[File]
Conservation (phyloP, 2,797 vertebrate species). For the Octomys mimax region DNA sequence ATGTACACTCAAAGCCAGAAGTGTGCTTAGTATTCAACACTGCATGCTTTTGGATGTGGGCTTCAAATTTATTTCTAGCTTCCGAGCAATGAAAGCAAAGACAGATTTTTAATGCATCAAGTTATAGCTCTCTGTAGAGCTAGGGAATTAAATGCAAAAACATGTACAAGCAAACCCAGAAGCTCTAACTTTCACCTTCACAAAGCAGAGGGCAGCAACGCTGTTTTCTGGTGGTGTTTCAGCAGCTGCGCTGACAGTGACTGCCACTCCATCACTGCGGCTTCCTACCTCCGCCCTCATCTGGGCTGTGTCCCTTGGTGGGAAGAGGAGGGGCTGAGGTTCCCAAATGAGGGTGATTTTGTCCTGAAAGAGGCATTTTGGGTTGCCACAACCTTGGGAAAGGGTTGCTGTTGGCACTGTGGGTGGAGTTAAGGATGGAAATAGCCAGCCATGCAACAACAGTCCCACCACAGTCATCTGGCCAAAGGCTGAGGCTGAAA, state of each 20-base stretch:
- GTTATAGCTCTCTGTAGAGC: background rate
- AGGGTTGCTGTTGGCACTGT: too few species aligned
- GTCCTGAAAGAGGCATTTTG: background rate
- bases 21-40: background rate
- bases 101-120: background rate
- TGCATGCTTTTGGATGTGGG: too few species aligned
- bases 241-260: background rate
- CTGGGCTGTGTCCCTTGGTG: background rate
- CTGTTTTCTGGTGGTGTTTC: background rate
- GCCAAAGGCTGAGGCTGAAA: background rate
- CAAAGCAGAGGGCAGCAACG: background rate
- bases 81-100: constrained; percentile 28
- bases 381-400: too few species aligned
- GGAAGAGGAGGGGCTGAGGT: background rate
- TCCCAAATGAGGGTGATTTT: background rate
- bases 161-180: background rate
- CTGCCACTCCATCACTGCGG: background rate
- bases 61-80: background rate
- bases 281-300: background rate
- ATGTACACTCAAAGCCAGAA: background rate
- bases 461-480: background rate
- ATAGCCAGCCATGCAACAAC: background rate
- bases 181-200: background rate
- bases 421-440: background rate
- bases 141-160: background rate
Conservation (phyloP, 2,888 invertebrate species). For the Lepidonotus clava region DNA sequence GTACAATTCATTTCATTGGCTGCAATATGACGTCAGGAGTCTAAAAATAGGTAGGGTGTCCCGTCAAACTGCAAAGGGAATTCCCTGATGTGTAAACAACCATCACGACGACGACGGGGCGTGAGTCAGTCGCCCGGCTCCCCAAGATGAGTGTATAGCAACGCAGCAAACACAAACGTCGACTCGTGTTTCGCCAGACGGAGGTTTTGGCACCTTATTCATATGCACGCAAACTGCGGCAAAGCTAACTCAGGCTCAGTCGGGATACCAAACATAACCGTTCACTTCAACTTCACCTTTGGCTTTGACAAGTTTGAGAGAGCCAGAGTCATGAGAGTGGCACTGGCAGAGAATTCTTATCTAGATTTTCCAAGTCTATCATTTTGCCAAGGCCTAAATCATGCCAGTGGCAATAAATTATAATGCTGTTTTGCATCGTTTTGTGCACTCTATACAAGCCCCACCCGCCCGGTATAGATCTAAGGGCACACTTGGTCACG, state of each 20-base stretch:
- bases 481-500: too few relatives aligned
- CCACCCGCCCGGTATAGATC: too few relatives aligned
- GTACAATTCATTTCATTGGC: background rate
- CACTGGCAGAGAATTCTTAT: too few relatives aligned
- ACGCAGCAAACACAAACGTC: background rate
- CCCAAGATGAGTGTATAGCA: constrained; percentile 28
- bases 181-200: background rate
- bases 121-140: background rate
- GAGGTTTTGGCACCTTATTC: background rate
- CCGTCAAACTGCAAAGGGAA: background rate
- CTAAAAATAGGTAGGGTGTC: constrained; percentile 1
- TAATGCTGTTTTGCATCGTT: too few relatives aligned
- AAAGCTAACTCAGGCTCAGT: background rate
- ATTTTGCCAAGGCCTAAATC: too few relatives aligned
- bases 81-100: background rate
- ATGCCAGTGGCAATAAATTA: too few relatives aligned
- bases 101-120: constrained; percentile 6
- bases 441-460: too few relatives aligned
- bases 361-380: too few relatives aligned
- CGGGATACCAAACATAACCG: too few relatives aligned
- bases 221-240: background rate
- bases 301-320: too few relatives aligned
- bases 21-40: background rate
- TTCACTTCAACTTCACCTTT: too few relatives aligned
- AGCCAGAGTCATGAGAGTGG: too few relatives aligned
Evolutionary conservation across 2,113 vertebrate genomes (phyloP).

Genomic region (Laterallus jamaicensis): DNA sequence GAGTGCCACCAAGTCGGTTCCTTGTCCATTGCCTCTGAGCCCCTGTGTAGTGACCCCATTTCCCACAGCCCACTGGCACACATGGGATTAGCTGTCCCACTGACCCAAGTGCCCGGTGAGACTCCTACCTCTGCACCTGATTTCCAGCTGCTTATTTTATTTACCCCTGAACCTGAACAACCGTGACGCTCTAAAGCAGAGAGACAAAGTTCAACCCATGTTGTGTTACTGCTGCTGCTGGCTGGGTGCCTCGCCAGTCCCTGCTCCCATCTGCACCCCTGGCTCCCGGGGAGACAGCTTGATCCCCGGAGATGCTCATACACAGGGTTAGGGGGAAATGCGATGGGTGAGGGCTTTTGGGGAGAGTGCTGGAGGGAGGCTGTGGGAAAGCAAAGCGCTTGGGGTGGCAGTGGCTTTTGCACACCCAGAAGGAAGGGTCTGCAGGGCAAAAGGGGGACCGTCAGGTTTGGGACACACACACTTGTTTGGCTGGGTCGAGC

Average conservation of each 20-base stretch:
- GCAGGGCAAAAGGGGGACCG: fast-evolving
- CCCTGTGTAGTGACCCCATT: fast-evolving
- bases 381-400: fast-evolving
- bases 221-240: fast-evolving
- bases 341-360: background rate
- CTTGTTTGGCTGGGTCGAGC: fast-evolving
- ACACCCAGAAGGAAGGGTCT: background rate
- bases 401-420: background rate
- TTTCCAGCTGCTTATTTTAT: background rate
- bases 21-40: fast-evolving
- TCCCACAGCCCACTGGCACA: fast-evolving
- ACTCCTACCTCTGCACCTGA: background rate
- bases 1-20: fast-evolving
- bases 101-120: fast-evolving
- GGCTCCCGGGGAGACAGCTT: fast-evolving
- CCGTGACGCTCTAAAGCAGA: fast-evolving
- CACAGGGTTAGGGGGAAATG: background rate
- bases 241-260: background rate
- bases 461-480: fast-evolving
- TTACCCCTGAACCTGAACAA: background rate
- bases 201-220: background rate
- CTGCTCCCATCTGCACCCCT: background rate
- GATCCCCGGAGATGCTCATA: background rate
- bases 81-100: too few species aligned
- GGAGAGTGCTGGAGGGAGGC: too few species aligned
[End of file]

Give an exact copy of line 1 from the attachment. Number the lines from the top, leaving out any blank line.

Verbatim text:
Conservation (phyloP, 2,797 vertebrate species). For the Octomys mimax region DNA sequence ATGTACACTCAAAGCCAGAAGTGTGCTTAGTATTCAACACTGCATGCTTTTGGATGTGGGCTTCAAATTTATTTCTAGCTTCCGAGCAATGAAAGCAAAGACAGATTTTTAATGCATCAAGTTATAGCTCTCTGTAGAGCTAGGGAATTAAATGCAAAAACATGTACAAGCAAACCCAGAAGCTCTAACTTTCACCTTCACAAAGCAGAGGGCAGCAACGCTGTTTTCTGGTGGTGTTTCAGCAGCTGCGCTGACAGTGACTGCCACTCCATCACTGCGGCTTCCTACCTCCGCCCTCATCTGGGCTGTGTCCCTTGGTGGGAAGAGGAGGGGCTGAGGTTCCCAAATGAGGGTGATTTTGTCCTGAAAGAGGCATTTTGGGTTGCCACAACCTTGGGAAAGGGTTGCTGTTGGCACTGTGGGTGGAGTTAAGGATGGAAATAGCCAGCCATGCAACAACAGTCCCACCACAGTCATCTGGCCAAAGGCTGAGGCTGAAA, state of each 20-base stretch: